Anyway, now we have the basic elements of habits in our luggage: Cue, Routine, Reward, Craving and Belief and we know that unless you deliberately resist it a habit will run its course, but if you are aware of routines you can change them and you can change them by replacing one routine by another using the same cue and more or less the same reward. On we go to the next part of the book that deals with organizations.
The fourth chapter contains a lot of safety because it uses the story of Paul O’Neill and how he transformed Alcoa by focusing on ‘keystone habits’ (habits that have the power to start a chain of changes happening). While I’m sceptical about the stuff about “zero accidents” I think the story is interesting to see how a company chose safety as the focal point to transform its culture and improve production (and the bottomline!) as a consequence. I think that the keystone-habit thinking also relates nicely to the approach of Andrew Sherman of “changing culture one person at a time” - or in this case perhaps “one habit at a time”. (By the way, the Alcoa storyline in this chapter is alternated by that of swimmer Michael Phelps that reeks a bit too much of motivational self-help and can safely be skipped as far as I’m concerned).
The next chapter sees me struggling a bit. The author describes willpower as a habit and I’m honestly having difficulties seeing it that way. Intuitively one will understand that willpower and habits are related, but that doesn’t make them the same. I wonder if the author doesn’t confuse willpower with preparation and increasing one’s threshold for stress. One could link some of the organizational habits discussed here to High Reliability Organizations, but the author doesn’t do this here (he did briefly in the previous chapter). Also the Travis storyline is a typical example of the aforementioned journalist-writing that plays the human element card a bit too un-subtle.
More interesting then is Chapter 6 that discusses toxic and otherwise dysfunctional/destructive cultures by the examples of medical errors in an American hospital and the King’s Cross fire. Much to pick from this chapter for safety professionals and a recommended read all around. Also in the light of understanding that organizational habits that have grown over the years (in this chapter often called ‘truces’ between various units or levels in the organization) may have rational backgrounds, but in a certain context can blow up in your face. One lesson here, by the way, is that a crisis may be beneficial for improvement and that sometimes prolonging or making more urgent of a crisis is the only way of getting to change.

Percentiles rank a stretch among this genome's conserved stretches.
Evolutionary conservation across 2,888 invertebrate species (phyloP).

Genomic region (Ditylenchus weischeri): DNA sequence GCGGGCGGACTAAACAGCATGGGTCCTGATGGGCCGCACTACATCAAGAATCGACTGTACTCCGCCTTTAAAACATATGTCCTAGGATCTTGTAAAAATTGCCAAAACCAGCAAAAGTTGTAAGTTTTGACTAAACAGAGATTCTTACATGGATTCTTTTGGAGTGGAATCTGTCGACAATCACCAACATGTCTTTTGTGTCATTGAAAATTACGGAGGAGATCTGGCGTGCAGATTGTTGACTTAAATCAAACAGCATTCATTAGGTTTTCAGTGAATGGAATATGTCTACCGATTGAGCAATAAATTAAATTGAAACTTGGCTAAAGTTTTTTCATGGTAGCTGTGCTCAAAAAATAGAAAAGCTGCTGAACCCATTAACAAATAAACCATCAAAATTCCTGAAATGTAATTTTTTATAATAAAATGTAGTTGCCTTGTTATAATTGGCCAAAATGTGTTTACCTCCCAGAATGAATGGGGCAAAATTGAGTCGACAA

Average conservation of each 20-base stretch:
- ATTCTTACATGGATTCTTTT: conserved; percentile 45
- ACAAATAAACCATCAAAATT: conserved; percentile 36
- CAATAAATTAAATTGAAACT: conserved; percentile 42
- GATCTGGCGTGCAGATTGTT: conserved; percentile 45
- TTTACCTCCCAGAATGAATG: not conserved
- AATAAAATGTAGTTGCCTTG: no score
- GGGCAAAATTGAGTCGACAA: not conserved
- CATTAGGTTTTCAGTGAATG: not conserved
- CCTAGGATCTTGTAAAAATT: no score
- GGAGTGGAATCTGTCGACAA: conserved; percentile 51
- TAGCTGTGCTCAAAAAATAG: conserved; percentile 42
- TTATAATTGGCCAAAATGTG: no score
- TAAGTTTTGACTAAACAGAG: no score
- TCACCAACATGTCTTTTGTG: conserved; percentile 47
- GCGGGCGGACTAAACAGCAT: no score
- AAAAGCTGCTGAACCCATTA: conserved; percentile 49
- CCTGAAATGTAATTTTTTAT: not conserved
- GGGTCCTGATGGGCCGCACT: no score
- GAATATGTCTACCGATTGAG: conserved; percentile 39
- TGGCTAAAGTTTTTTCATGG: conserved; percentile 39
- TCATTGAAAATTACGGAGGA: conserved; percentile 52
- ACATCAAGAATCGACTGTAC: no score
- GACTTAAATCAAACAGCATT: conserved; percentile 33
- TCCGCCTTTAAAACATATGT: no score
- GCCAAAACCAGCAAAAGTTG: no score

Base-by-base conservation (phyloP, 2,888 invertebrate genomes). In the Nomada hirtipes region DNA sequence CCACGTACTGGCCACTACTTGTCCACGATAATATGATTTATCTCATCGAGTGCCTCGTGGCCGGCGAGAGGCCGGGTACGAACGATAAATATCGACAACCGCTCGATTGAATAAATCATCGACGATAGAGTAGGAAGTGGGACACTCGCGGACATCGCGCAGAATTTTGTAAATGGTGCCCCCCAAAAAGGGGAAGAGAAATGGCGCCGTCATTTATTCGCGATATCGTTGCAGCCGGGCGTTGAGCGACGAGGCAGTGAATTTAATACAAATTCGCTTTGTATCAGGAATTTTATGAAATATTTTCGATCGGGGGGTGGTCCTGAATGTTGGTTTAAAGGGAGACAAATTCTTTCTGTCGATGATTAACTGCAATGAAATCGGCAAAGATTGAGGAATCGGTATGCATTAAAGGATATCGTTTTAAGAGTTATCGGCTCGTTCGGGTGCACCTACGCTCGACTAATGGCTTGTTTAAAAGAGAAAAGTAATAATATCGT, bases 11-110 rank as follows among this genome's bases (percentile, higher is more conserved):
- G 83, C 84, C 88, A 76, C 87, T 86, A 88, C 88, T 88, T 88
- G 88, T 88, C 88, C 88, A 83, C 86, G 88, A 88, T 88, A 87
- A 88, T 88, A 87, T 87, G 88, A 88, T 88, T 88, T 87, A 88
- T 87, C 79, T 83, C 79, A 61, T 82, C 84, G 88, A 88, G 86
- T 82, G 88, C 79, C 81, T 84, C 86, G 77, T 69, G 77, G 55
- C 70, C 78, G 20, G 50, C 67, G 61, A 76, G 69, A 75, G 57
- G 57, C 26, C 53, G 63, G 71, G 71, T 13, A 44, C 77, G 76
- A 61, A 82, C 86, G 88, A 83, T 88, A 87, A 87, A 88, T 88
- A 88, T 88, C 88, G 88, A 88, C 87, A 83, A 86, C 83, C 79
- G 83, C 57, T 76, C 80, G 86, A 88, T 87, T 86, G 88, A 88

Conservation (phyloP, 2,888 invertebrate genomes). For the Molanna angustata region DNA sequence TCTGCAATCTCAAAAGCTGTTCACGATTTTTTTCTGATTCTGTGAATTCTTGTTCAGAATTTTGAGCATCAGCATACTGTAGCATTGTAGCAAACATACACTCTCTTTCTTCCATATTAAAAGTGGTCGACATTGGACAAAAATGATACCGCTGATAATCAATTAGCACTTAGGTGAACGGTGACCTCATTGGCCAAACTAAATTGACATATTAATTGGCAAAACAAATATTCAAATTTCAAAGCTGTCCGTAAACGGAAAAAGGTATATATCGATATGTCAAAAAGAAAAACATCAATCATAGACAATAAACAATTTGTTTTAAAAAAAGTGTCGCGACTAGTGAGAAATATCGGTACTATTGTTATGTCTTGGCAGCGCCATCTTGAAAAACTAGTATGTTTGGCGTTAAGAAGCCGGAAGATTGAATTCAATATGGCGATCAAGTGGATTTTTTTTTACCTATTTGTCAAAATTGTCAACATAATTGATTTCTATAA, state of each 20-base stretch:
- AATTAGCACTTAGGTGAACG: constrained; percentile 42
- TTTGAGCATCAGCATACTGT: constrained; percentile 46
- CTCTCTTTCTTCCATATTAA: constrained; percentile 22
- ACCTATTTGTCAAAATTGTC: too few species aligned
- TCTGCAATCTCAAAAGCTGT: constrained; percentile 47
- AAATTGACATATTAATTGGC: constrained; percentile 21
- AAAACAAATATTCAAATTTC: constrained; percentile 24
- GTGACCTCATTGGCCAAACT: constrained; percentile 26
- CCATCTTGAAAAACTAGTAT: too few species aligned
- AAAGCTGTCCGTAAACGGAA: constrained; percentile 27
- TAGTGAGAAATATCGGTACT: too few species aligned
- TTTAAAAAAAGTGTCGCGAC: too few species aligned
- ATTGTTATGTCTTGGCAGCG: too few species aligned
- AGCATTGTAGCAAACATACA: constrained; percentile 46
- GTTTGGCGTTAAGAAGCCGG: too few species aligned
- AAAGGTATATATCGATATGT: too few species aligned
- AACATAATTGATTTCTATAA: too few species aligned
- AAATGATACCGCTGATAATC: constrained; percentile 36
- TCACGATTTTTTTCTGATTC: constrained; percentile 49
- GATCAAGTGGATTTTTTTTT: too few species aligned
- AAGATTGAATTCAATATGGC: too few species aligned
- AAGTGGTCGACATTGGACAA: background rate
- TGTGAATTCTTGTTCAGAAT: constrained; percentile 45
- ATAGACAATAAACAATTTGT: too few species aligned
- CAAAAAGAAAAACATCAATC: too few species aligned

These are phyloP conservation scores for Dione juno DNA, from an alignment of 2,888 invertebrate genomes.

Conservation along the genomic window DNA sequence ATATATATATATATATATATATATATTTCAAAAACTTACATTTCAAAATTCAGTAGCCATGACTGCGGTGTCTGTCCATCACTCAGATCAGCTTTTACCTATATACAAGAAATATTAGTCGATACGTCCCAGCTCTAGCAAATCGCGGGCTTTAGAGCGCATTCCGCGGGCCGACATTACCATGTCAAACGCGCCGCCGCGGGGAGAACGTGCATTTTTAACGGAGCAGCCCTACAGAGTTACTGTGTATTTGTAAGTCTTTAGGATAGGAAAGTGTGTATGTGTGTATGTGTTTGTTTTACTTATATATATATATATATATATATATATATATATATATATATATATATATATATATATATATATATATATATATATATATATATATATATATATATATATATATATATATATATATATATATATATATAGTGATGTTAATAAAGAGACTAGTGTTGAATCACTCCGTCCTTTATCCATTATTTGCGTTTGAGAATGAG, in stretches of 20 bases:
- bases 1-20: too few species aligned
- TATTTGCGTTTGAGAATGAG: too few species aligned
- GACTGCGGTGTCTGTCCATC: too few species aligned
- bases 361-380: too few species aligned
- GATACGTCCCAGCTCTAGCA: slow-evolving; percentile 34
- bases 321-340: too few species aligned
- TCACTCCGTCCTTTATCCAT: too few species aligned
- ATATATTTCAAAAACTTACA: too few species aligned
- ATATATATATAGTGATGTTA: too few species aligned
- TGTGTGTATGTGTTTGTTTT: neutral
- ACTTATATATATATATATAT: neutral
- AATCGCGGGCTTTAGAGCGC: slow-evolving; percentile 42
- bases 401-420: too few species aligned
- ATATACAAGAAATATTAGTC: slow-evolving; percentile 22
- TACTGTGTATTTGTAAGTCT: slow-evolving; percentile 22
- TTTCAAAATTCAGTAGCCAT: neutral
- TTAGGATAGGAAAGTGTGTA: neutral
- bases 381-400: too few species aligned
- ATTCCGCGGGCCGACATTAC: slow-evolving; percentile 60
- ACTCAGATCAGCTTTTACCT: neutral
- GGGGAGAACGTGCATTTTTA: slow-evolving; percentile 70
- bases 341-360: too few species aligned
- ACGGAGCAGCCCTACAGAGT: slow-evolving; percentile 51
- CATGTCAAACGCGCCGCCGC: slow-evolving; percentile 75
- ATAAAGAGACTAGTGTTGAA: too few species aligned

The final chapter in Part 2 of the book is about prediction of customers. Main lesson here is as Genesis sang in 1974: “I know what I like and I like what I know”. People like unconsciously what is familiar to them even if they won’t admit this consciously (like a Celine Dion tune on the radio). Because they generally don’t like change it’s often a wise thing to wrap changes in something that appears to be familiar.
Part Three then deals with the habits of society and frankly I found this the least worthwhile of the book. Chapter 8 deals with how movements happen, told by the Montgomery Bus Boycott form the mid-1950s and the growth of Saddleback Church. Most important item to pick from here is probably the power of weak ties. The final chapter of the book has a somewhat philosophical outlook in that it looks in how much we are (or should be) responsible for our habits. This is discussed by using the examples of a compulsive gambler and someone who killed his wife in his sleep (‘sleepwalking’). The argument takes us back to the start of the book stating that if we are aware of a habit and do not make the effort to change it (like the gambler) then we are to be held responsible.
As said, the book wraps up with a short appendix that summarizes how you can go about changing habits, in case you want to. The framework for this consists of four steps: 1) Identify the routine, 2) Experiment with rewards, 3) Isolate the cue, and 4) Have a plan and make new choices. Good luck!
All in all nothing that I would list as essential reading, but a book with some interesting chapters and some good opportunities for reflection.
I’ve read the Random House paperback, ISBN 978-1-847-94624-9